Schnatter could benefit from tour of University of Louisville campus

Despite all the negativity occurring in the administration building across campus, the expansion of Papa John’s Cardinal Stadium is continuing — right on schedule and within budget — much to the chagrin of at least one prominent local resident.

Thanks to the vision of Tom Jurich, former Vice President of Athletics, the University of Louisville football program will have one of the finest facilities in the country. The 10,000-seat addition to the north end zone will be concrete reminder of what Jurich accomplished during his 20 years and a symbol of what the University can become again.

John Schnatter in a position to make some positive things happen at UofL, offsetting some of his previous actions.

However, John Schnatter, who heads the company that branded the stadium, continues to badmouth the expansion. His logic is that expanding the stadium is bad when faculty salaries have been flat over the last decade — the old argument of academics vs. athletics. Never mind that the $55 million expansion is fully funded by private donations.

Schnatter appears to be unaware of construction of a new four-story, $83 million classroom facility which will be open for the fall semester of the 2018 academic year. That’s the same date as the completion of a $30 million update and expansion of the Student Activities Center.

These academic facilities, combined with the stadium expansion, will greatly enhance Belknap Campus, making UofL a much more attractive destination for prospective students. The campus has already been recognized as one of the nation’s most beautiful campuses by Travel & Leisure magazine.

Schnatter continues to be a negative voice on the Board of Trustees, despite being the driving force behind the inexplicable dismissal of Jurich. One suspects that Schnatter was angry because he was not asked to donate to an expansion of the stadium that bears his company’s name.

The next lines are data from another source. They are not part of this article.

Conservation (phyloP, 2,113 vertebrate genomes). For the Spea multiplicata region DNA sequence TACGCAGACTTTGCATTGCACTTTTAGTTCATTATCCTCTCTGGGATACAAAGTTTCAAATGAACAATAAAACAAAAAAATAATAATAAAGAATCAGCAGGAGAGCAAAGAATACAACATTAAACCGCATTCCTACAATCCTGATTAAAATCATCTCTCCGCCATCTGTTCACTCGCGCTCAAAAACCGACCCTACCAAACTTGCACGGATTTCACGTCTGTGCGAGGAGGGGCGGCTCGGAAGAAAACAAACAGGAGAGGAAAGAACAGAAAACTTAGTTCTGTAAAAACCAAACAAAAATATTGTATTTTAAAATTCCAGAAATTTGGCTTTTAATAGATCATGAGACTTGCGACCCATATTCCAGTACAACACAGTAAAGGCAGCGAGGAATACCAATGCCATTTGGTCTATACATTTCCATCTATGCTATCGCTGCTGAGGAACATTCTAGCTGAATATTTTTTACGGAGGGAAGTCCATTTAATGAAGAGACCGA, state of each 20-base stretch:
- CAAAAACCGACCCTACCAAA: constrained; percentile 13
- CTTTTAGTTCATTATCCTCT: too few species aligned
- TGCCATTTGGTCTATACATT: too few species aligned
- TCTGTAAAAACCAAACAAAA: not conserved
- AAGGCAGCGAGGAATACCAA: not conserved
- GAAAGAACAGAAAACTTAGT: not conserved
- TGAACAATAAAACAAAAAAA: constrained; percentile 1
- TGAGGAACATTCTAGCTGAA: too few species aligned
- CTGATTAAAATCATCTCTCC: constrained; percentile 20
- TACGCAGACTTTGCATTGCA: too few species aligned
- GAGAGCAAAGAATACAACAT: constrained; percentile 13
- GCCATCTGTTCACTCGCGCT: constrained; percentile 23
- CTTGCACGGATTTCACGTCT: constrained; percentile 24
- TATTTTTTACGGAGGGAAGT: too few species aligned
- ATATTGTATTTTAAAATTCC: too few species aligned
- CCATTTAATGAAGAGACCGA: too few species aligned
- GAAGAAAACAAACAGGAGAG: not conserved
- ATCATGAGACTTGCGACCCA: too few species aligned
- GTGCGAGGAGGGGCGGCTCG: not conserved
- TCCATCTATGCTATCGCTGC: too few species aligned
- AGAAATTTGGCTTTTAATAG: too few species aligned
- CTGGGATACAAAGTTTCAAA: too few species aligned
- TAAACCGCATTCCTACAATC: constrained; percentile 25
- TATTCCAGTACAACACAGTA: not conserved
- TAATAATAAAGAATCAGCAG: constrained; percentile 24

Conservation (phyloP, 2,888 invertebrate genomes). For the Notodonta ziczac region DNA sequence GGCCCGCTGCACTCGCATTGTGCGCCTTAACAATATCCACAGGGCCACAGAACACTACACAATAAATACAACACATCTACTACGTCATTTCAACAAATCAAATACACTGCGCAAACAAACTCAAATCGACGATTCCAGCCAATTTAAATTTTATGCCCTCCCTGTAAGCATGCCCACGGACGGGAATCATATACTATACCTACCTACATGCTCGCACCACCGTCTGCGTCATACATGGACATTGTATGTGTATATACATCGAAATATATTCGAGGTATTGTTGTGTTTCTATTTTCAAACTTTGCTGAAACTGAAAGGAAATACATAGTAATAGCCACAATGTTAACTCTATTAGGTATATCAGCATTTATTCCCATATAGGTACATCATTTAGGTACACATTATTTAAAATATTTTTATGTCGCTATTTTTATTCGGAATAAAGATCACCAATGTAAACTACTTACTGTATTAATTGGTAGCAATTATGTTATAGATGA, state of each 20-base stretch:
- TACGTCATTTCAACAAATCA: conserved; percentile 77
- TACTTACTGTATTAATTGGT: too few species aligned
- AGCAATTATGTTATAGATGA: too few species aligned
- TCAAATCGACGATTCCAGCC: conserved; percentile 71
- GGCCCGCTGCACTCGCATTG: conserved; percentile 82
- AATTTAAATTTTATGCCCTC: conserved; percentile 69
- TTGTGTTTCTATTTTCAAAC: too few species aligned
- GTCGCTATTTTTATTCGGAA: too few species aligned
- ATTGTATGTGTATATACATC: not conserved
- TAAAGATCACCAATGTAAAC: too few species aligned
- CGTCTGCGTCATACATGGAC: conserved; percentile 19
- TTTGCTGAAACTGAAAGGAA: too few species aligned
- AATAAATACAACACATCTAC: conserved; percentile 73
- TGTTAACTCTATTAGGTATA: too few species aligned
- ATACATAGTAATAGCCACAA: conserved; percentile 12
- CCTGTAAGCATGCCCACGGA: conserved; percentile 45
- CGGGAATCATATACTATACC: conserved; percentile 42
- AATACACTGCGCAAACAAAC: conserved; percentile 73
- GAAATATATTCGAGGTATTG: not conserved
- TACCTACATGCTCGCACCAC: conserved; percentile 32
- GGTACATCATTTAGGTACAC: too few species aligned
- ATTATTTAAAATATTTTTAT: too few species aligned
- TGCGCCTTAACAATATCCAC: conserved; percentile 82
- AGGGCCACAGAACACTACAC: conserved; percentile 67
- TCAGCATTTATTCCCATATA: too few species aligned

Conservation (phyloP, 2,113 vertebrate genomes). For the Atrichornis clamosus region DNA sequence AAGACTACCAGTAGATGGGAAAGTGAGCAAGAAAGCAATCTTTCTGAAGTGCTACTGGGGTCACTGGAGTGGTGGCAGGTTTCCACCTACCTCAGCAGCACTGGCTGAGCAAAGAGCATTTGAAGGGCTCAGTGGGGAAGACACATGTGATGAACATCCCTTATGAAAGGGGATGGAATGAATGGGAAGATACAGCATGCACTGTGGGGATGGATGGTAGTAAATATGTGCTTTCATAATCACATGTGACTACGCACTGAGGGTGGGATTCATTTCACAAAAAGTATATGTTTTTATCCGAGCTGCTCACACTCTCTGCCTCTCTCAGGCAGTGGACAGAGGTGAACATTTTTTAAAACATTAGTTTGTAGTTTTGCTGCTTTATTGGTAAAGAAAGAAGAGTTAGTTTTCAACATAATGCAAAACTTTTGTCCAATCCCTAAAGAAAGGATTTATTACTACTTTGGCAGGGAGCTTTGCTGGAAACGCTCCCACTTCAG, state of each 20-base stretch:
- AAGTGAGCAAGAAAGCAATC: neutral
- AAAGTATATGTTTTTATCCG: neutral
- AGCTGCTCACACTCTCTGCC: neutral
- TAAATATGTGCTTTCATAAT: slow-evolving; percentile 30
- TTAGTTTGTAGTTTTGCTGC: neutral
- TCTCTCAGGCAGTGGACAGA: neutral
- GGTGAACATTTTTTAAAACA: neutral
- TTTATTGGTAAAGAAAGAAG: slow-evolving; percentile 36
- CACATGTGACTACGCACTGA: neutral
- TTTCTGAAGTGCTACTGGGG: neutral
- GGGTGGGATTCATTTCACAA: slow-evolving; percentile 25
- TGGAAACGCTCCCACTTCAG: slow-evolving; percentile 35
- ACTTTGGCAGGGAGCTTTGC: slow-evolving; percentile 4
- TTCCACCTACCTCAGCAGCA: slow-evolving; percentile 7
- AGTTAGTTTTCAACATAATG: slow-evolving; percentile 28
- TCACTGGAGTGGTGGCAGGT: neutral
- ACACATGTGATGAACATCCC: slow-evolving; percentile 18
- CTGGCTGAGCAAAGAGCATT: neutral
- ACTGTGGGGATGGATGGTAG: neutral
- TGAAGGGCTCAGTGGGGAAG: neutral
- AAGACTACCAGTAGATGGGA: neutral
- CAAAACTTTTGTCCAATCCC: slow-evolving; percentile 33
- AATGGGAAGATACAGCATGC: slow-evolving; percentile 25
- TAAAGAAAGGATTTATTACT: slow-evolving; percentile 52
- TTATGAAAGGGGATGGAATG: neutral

If that’s the case, Schnatter had exacted his revenge. As a member of the Board of Trustees, it is time for him to get about the business of helping to restore the University to its former greatness and financial stability. There should be no place on the UofL board for someone who seems to hold a grudge against the school.

Many of the current issues, including the decline in donations, have exacerbated since the David Grissom-headed board was appointed in January 2017. Schnatter, apparently at Grissom’s encouragement,  has allowed himself to be used as a wedge, further damaging the reputation of  the athletic department.

He resigned from the UofL Athletic Association board in April 2017 without any explanation. However, he’s still on the UofL Board of Trustees and the University of Louisville Foundation Board of Directors. One wonders if he is so unhappy with the school how much longer he will continue in those positions.

Schnatter has done a lot for UofL, having contributed almost $25 million to the school, including $19.1 for naming rights to the stadium. He’s obviously wealthy enough and in key positions to do more. There is so much much he can do, and UofL has never needed his support more than it does now.

Time for some constructive leadership from Papa John.

Digging up dirt on Jurich latest insult to University of Louisville

UofL supporters have endured an avalanche of bad news and insults in the past couple of years but none that have embarrassed the University more than the latest indignity.  About as low it gets, one has to be humiliated on behalf of the school.

Just when one believes the temporary administration might be restoring a sense of civility and normality at the University of Louisville, here comes the word that someone at UofL is complicit with a law firm using a private detective agency to dig up dirt on Tom Jurich.  

Someone is going to say such investigations are routine in lawsuits against individuals and they may be right. However, in this case it is more of a blatant, awkward and misguided attempt to damage his reputation. Of all the revelations and events that have occurred since Jim Ramsey was forced to resign as UofL President in August 2016, this is the most shocking. That Jurich would be the subject of an investigation is beyond comprehension, showing just how far some will go to discredit an individual.